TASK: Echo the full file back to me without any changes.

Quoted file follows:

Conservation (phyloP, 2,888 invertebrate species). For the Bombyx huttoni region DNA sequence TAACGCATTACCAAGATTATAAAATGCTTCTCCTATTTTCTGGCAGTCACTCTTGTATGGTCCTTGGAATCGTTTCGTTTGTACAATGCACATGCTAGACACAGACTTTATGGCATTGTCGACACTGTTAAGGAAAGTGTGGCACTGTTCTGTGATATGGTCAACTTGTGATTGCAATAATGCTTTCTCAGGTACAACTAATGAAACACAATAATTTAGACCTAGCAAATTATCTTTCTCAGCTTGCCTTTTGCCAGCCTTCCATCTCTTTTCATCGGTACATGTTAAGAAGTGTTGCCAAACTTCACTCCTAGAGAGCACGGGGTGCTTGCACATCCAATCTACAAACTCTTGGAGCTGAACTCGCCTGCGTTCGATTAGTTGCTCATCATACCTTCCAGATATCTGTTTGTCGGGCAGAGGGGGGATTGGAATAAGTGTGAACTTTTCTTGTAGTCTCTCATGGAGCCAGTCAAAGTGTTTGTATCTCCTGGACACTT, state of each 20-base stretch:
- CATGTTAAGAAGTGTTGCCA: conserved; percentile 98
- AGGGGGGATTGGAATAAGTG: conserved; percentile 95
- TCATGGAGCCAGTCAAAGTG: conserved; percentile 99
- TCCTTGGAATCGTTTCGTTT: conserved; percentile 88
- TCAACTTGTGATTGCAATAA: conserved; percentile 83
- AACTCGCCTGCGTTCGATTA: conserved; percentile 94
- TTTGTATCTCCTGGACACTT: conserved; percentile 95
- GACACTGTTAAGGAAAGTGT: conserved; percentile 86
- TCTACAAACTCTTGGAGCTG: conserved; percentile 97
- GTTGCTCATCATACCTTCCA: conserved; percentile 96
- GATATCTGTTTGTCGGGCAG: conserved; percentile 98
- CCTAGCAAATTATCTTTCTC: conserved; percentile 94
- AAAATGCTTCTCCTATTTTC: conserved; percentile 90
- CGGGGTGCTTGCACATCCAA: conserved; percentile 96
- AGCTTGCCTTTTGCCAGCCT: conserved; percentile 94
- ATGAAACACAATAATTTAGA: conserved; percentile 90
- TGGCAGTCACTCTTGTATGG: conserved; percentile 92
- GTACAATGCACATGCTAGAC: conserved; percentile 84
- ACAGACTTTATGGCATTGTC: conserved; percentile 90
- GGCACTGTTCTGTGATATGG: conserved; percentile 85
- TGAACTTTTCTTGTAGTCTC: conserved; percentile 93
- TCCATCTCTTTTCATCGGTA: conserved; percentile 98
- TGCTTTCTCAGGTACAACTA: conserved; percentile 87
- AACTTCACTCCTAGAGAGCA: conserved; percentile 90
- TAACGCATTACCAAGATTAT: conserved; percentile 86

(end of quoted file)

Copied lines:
Conservation (phyloP, 2,888 invertebrate species). For the Bombyx huttoni region DNA sequence TAACGCATTACCAAGATTATAAAATGCTTCTCCTATTTTCTGGCAGTCACTCTTGTATGGTCCTTGGAATCGTTTCGTTTGTACAATGCACATGCTAGACACAGACTTTATGGCATTGTCGACACTGTTAAGGAAAGTGTGGCACTGTTCTGTGATATGGTCAACTTGTGATTGCAATAATGCTTTCTCAGGTACAACTAATGAAACACAATAATTTAGACCTAGCAAATTATCTTTCTCAGCTTGCCTTTTGCCAGCCTTCCATCTCTTTTCATCGGTACATGTTAAGAAGTGTTGCCAAACTTCACTCCTAGAGAGCACGGGGTGCTTGCACATCCAATCTACAAACTCTTGGAGCTGAACTCGCCTGCGTTCGATTAGTTGCTCATCATACCTTCCAGATATCTGTTTGTCGGGCAGAGGGGGGATTGGAATAAGTGTGAACTTTTCTTGTAGTCTCTCATGGAGCCAGTCAAAGTGTTTGTATCTCCTGGACACTT, state of each 20-base stretch:
- CATGTTAAGAAGTGTTGCCA: conserved; percentile 98
- AGGGGGGATTGGAATAAGTG: conserved; percentile 95
- TCATGGAGCCAGTCAAAGTG: conserved; percentile 99
- TCCTTGGAATCGTTTCGTTT: conserved; percentile 88
- TCAACTTGTGATTGCAATAA: conserved; percentile 83
- AACTCGCCTGCGTTCGATTA: conserved; percentile 94
- TTTGTATCTCCTGGACACTT: conserved; percentile 95
- GACACTGTTAAGGAAAGTGT: conserved; percentile 86
- TCTACAAACTCTTGGAGCTG: conserved; percentile 97
- GTTGCTCATCATACCTTCCA: conserved; percentile 96
- GATATCTGTTTGTCGGGCAG: conserved; percentile 98
- CCTAGCAAATTATCTTTCTC: conserved; percentile 94
- AAAATGCTTCTCCTATTTTC: conserved; percentile 90
- CGGGGTGCTTGCACATCCAA: conserved; percentile 96
- AGCTTGCCTTTTGCCAGCCT: conserved; percentile 94
- ATGAAACACAATAATTTAGA: conserved; percentile 90
- TGGCAGTCACTCTTGTATGG: conserved; percentile 92
- GTACAATGCACATGCTAGAC: conserved; percentile 84
- ACAGACTTTATGGCATTGTC: conserved; percentile 90
- GGCACTGTTCTGTGATATGG: conserved; percentile 85
- TGAACTTTTCTTGTAGTCTC: conserved; percentile 93
- TCCATCTCTTTTCATCGGTA: conserved; percentile 98
- TGCTTTCTCAGGTACAACTA: conserved; percentile 87
- AACTTCACTCCTAGAGAGCA: conserved; percentile 90
- TAACGCATTACCAAGATTAT: conserved; percentile 86